Monday, November 26, 2012
YUSUF AZAK Go Native
If this is your first encounter with Glaswegian singer-songwriter Yusuf Azak, your initial reaction may be who has cruelly committed this poor emphysema sufferer to tape? Yes his distinctive husky rasps, often double-tracked to emphasise the breathless wheeziness, may take a moment to adjust to, but once you've done this you'll find a man not only in rude health but definitely worth spending time listening to. Also if this is your first listen to Azak, this is actually his second album in addition to (at least) two EPs. But where you start is less important. Because in many ways “Go Native” is only a notional development to “Turn On The Long Wire”; “lighter, cleaner and more straightforward” as label Song, By Toad puts it.
Solo guitarists can fall into two distinct camps - intricate finger-picking folkies keeping it clean and authentic or those who drape everything in loops and effects and multi-instrumental trickery. As with his debut long-player Azak steers his own particular course between these poles.
‘(I Would Sooner) Fade To Love’ on the one hand is as sparse as an antique Alan Lomax folk-blues recording. ‘American Eyes’ on the other has a honey-golden glide to it created by a restrained string section-like hum behind the sharply plucked, acoustic guitar and the double- (treble-?) tracked vocals which create a cotton-wool embrace. ‘Sanctuary’ has an engaging elegance with the acoustic guitar rolled in with aching violin, and ripples of concert grand piano. Yusuf Azak doesn’t often sound like a man smiling when singing in his thoughtful knotted brow kind of way but I challenge you, once you’ve embraced that vocal style, not to be heart-warmed by the resonant yearning of ‘Smile Tactics’ or the mellotron-like friendliness of ‘Immunity Or Rescue’ or the relaxed swing of ‘Move Me Starlet’ even though the latter is quite lyrically cryptic.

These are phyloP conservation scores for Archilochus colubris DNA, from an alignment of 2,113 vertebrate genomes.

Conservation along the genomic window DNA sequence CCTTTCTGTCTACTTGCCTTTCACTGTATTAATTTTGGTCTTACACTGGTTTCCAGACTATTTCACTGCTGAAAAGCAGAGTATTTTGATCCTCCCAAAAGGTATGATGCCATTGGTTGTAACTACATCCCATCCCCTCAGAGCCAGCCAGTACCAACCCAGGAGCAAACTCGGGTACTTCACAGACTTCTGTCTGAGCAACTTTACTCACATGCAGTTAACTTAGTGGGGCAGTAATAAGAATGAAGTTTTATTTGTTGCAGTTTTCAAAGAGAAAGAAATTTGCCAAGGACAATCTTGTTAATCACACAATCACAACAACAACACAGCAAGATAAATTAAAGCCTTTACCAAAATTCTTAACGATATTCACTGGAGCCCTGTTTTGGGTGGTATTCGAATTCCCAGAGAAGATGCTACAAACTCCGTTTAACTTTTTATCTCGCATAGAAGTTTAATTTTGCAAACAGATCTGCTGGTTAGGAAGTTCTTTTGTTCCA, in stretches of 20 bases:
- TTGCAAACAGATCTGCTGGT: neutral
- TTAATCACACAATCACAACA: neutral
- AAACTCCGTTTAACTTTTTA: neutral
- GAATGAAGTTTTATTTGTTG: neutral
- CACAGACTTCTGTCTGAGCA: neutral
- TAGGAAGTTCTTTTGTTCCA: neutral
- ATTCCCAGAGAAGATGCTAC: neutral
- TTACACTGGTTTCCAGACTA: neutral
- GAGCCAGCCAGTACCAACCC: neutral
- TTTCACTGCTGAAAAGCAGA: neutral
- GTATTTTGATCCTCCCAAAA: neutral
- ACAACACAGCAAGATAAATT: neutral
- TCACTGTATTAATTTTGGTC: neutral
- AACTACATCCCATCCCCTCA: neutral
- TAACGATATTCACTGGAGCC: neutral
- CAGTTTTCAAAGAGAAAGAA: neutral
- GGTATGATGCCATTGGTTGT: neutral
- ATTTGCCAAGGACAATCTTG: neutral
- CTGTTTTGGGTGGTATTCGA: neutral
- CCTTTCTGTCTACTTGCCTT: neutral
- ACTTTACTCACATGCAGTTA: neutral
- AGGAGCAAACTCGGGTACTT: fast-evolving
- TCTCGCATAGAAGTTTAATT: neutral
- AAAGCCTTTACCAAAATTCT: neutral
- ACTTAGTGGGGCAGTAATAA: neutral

“It’s a doom-sayer’s view / salvation is nil” is the opening couplet of the title song; the following tune ‘Losing My Aim’ dances around a complex, cloudy relationship (“I’m the enemy, you’re my saviour”) but even this pair sonically never sound overly gloomy. Intense pregnant pauses and with some wild gypsy violin in the former yes but both are curiously captivating rather than engaged in certificated hopelessness.
“Go Native” feels a more confident as well as cleaner record – it is still relatively brief at 34 minutes but several of its eleven tracks leisurely stretch to 4 minutes and it adds two tracks and seven minutes to its predecessor’s running time. Like-minded and familiar to its forerunner it is true but on balance maybe the first-time listener should here. Sadly I suspect there are too many first-time listeners to Yusuf Azak out there. Please help rectify this – wherever you start.
Yusuf Azak Go Native [BUY]